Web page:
Warning of Severe Pollen Levels by University Forecasters

Dr Beverley Adams-Groom
The University of Worcester’s Senior Pollen Forecaster, Dr Beverley Adams-Groom, with pollen measuring equipment

This is bad news for the 25 per cent of hay fever sufferers allergic to birch pollen (the birch pollen season gets underway this month and ends by mid-May).

Dr Beverley Adams-Groom, senior pollen forecaster at the University of Worcester said: “This season has the potential to be severe for birch pollen in much of the UK, due to a combination of factors. Firstly, higher than average temperatures last June, when the pollen is produced, allowed greater potential for high pollen levels. Secondly, birch trees have a biennial pattern of pollen production, one mild year and one severe year, and this year was already expected to be a high year.”

The University of Worcester has been producing pollen forecasts for the Country since 1995 in conjunction with the Met Office.

Dr Adams-Groom continued: “Summers are often getting warmer, allowing increasing pollen production. We have already seen the hazel and alder tree pollen allergens, which flower in late winter, produce and emit particularly high amounts of pollen this year.

“The only limiting factor could be if we have a particularly wet April, which might limit pollen dispersal, but assuming we have a normal level of rainfall in April the result will be a severe season, certainly the severest we have had in recent years.”

She advised people to keep an eye on the pollen forecasts and pollen calendars available at the University of Worcester website. It is recommended that hay fever sufferers start their treatment in advance of the season.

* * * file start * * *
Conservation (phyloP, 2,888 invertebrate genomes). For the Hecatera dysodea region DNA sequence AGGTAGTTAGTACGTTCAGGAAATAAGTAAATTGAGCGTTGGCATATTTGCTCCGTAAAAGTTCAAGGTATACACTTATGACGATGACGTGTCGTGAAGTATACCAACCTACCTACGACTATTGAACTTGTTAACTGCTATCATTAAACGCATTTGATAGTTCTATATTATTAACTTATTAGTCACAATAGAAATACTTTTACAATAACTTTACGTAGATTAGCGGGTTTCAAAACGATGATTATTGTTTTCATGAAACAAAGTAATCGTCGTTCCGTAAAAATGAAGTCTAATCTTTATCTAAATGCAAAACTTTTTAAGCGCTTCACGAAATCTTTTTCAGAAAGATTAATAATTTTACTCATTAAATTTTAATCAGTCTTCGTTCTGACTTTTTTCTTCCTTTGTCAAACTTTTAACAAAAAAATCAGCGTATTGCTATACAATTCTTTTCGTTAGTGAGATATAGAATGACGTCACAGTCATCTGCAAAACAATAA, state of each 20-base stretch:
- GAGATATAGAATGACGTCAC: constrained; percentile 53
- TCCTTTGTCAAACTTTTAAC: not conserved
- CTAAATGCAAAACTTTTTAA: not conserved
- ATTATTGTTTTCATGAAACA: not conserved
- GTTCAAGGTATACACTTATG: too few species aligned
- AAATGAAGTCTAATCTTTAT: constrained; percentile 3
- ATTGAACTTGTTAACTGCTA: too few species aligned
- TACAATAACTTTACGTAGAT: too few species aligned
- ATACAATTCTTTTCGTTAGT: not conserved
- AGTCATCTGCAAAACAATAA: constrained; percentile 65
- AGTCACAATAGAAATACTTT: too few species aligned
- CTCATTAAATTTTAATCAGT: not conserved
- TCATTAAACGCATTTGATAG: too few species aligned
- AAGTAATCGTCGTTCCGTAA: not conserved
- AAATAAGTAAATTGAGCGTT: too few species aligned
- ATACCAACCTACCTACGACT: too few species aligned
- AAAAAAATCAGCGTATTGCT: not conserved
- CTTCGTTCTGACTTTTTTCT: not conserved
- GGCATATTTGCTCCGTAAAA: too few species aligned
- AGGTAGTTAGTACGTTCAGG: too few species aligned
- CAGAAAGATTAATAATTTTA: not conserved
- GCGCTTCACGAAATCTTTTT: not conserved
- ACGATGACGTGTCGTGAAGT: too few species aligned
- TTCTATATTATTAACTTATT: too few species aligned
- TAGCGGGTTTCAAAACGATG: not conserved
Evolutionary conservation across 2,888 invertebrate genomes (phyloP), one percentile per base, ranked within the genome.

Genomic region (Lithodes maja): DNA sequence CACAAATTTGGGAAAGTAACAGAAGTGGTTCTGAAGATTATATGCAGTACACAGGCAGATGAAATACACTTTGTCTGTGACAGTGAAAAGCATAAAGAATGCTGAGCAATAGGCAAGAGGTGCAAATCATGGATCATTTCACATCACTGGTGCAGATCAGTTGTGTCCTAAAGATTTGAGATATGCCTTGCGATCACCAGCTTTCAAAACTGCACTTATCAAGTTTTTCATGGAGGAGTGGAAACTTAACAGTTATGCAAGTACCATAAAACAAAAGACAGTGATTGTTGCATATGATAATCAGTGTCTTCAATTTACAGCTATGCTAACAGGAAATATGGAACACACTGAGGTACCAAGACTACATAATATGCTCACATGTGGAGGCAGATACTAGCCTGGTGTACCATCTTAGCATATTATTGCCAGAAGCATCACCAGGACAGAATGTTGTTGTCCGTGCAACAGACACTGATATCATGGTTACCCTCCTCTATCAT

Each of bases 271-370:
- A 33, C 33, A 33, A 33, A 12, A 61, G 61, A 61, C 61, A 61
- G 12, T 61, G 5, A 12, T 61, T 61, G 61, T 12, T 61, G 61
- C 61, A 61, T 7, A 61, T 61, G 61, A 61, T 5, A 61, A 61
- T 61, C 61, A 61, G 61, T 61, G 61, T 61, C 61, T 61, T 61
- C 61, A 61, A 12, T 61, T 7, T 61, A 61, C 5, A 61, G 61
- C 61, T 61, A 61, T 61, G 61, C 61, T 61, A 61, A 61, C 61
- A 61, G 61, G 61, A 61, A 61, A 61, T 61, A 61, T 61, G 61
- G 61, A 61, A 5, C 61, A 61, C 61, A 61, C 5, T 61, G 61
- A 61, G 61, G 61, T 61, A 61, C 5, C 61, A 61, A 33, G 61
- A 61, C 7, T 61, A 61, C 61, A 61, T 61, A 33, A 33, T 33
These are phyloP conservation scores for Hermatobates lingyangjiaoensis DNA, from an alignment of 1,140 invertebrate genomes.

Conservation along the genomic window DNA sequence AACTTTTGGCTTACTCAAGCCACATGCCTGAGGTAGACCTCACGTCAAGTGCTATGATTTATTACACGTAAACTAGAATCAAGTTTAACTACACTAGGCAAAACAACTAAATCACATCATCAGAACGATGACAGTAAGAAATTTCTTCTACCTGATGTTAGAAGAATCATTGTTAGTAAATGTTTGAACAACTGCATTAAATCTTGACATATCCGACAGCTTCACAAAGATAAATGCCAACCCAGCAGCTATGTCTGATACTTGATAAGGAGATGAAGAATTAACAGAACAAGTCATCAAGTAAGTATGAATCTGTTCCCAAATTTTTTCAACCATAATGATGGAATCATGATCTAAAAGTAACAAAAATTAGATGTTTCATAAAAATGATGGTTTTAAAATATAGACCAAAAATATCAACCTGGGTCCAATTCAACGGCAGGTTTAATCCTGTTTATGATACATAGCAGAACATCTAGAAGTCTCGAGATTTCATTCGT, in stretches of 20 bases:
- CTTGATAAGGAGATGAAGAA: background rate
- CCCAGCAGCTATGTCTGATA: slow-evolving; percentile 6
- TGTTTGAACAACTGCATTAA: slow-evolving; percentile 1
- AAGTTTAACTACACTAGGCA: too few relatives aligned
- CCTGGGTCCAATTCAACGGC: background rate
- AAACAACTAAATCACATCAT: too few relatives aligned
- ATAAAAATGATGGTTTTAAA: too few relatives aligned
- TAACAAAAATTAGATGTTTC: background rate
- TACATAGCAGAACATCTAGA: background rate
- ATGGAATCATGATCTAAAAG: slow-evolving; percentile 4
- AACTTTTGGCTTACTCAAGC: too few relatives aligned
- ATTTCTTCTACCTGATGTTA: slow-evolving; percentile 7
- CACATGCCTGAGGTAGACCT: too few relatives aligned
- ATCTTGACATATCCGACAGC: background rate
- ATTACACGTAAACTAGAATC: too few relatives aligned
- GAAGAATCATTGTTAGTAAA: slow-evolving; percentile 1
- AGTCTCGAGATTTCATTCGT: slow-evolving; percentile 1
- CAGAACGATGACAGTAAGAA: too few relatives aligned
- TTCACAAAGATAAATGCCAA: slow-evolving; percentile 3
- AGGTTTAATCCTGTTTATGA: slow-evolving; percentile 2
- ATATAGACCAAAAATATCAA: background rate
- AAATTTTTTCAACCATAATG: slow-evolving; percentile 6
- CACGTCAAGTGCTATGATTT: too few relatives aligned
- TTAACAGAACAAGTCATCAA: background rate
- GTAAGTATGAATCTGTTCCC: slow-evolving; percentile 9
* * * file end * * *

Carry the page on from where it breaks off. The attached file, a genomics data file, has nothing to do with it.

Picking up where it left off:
“In a severe year with very high pollen levels, such as we are likely to see this birch pollen season, there are three effects,” she added. “Firstly, hay fever sufferers are likely to suffer on more days during the season; secondly, people who are less sensitized are more likely to get symptoms and, thirdly, sufferers are more likely to find breakthrough symptoms as their medication cannot deal with all the pollen. In that case, additional treatments may be required and sufferers are advised to seek advice from a pharmacist.”

Dr Adams-Groom said it was too early to predict this year’s grass pollen season, which is influenced by the weather of the preceding months. Grass pollen affects around 95 per cent of hay fever sufferers and the main season usually begins in late May or early June. However, this year, there is likely to be some early-season grasses in flower from mid-April onwards, which will affect some hay fever sufferers but not all, said Dr Adams-Groom.

Recent research led by the University found that climate change was having an impact on the UK pollen seasons. In the case of birch pollen, it found that increasingly warmer weather in June was causing birch trees to produce more pollen and the season was getting more severe across the country.

The study published last year, involving partners from five other institutions, found that climate change was affecting different types of pollen in different ways, both positively and negatively, with some starting earlier in the season and others becoming more severe. Researchers examined data between 1995 and 2020, for key pollen types – grass, birch and oak. They looked at whether there had been significant changes in the patterns of these pollen seasons – such as onset, severity and duration. They analysed variations in weather to see if there were changes in the patterns that could be attributed to climate change.

Read the full study, published in the Science of The Total Environment journal.